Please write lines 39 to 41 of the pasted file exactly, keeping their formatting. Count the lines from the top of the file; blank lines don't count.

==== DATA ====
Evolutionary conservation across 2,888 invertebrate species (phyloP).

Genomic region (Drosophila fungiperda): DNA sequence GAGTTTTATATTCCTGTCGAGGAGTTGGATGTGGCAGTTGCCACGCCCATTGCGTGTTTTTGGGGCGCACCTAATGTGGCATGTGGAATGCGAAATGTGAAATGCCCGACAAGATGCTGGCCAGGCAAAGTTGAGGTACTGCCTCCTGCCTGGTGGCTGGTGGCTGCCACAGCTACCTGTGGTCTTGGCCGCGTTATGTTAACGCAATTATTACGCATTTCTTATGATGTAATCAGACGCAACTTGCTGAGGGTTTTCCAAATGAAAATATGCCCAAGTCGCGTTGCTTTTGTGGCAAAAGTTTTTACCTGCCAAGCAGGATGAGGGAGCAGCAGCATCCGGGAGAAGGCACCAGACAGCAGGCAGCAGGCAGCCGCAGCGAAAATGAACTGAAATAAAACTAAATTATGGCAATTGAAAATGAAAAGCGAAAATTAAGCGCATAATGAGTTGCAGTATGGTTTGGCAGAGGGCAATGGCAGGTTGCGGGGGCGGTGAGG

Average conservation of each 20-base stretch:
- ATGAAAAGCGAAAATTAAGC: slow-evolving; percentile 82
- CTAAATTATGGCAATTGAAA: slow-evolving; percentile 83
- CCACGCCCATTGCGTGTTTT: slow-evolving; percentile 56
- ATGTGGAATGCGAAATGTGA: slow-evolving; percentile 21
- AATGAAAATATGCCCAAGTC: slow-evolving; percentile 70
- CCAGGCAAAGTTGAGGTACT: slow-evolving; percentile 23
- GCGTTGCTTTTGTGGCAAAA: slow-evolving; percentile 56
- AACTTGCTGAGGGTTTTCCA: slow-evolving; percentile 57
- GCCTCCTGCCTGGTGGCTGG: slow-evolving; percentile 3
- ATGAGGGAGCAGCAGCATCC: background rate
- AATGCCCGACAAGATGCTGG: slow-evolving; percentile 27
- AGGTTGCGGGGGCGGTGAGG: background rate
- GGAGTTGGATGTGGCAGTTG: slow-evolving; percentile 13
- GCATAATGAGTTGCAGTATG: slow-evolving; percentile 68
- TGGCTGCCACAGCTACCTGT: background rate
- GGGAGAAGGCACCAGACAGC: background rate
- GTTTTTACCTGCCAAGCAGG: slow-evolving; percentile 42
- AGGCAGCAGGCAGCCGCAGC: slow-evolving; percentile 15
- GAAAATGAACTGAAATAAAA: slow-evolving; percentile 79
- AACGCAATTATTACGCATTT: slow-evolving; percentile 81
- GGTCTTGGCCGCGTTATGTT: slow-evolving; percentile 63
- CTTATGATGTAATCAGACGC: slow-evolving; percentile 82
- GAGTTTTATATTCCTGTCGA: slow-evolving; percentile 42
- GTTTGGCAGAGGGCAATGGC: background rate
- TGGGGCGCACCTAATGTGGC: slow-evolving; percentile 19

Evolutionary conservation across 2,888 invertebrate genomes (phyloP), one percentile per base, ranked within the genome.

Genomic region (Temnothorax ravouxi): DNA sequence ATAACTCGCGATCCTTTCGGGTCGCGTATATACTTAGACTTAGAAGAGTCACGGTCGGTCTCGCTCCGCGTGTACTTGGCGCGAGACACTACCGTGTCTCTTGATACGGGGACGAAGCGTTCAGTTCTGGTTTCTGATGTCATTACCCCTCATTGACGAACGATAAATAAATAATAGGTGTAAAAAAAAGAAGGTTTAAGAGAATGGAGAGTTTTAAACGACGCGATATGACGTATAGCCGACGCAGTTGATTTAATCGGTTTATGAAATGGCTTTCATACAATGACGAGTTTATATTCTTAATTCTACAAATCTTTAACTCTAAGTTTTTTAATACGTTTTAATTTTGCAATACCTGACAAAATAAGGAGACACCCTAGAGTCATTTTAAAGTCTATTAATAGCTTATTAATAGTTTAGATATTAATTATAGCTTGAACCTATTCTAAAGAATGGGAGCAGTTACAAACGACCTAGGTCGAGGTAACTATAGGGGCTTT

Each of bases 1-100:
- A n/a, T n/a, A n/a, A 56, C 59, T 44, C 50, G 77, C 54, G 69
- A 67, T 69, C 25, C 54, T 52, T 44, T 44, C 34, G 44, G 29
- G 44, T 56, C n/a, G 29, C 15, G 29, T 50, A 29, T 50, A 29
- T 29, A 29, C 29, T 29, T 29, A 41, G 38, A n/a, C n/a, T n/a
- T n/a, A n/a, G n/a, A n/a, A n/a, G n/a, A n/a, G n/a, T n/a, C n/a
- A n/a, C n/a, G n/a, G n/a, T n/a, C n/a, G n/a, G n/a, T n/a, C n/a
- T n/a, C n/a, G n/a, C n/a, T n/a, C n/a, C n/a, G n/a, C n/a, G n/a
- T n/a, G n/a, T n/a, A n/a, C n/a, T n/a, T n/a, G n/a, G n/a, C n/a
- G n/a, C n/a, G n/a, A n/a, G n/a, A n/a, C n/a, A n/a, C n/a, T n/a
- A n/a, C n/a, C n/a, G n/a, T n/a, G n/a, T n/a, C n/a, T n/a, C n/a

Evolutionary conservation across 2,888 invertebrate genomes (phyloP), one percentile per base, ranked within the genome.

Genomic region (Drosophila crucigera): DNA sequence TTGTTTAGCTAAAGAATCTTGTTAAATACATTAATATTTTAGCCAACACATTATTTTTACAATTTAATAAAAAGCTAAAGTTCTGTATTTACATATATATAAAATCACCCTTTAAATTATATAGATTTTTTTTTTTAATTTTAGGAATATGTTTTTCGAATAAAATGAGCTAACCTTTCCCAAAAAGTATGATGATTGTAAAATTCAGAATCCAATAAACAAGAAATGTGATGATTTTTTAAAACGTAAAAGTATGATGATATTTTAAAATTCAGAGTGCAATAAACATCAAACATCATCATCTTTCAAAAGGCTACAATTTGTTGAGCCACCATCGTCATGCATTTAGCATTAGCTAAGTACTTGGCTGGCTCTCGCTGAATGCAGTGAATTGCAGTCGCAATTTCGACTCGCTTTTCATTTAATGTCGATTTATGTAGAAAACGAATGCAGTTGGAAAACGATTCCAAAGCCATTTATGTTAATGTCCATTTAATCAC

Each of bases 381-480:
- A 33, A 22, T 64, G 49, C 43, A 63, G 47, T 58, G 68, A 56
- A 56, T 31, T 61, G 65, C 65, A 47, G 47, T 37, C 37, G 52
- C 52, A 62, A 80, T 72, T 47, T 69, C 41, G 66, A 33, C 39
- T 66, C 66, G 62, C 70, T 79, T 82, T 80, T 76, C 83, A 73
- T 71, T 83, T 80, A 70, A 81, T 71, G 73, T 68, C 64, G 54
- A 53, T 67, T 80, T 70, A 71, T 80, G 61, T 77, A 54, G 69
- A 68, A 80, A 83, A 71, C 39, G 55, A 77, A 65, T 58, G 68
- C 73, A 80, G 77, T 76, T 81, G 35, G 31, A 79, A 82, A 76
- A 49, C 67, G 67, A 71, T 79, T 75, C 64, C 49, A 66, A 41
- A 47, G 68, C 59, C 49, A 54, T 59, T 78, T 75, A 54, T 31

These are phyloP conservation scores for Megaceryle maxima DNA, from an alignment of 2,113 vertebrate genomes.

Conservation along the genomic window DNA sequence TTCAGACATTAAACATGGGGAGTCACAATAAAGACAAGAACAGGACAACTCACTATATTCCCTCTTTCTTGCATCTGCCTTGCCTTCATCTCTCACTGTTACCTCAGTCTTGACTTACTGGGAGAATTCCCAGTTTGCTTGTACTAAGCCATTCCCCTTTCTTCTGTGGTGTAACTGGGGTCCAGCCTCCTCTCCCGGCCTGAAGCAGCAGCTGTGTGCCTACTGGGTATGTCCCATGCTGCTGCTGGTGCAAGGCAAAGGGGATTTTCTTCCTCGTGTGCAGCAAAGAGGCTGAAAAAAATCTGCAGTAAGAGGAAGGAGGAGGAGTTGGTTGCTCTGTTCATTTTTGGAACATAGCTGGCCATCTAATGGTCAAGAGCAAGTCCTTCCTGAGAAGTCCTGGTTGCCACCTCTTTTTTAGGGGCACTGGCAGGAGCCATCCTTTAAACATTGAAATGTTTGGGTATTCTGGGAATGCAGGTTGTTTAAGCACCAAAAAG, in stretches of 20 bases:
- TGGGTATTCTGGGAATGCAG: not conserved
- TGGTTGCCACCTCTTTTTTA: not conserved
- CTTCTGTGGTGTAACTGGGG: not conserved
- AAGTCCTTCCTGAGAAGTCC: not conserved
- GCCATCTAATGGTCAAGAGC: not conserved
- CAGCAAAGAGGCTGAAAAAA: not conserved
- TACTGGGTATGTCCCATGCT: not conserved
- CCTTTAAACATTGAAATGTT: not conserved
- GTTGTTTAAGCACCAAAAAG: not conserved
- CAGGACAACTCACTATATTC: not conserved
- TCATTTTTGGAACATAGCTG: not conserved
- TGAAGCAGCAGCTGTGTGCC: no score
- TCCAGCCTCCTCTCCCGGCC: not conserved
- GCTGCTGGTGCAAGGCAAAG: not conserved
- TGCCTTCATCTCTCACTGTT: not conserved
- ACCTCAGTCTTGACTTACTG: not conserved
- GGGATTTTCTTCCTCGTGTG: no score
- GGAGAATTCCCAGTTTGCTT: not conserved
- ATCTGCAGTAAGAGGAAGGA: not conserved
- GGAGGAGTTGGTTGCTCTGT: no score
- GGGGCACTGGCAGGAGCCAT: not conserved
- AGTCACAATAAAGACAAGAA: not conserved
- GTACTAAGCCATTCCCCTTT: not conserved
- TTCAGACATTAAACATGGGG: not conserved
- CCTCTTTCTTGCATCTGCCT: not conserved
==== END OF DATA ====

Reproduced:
- T n/a, G n/a, T n/a, A n/a, C n/a, T n/a, T n/a, G n/a, G n/a, C n/a
- G n/a, C n/a, G n/a, A n/a, G n/a, A n/a, C n/a, A n/a, C n/a, T n/a
- A n/a, C n/a, C n/a, G n/a, T n/a, G n/a, T n/a, C n/a, T n/a, C n/a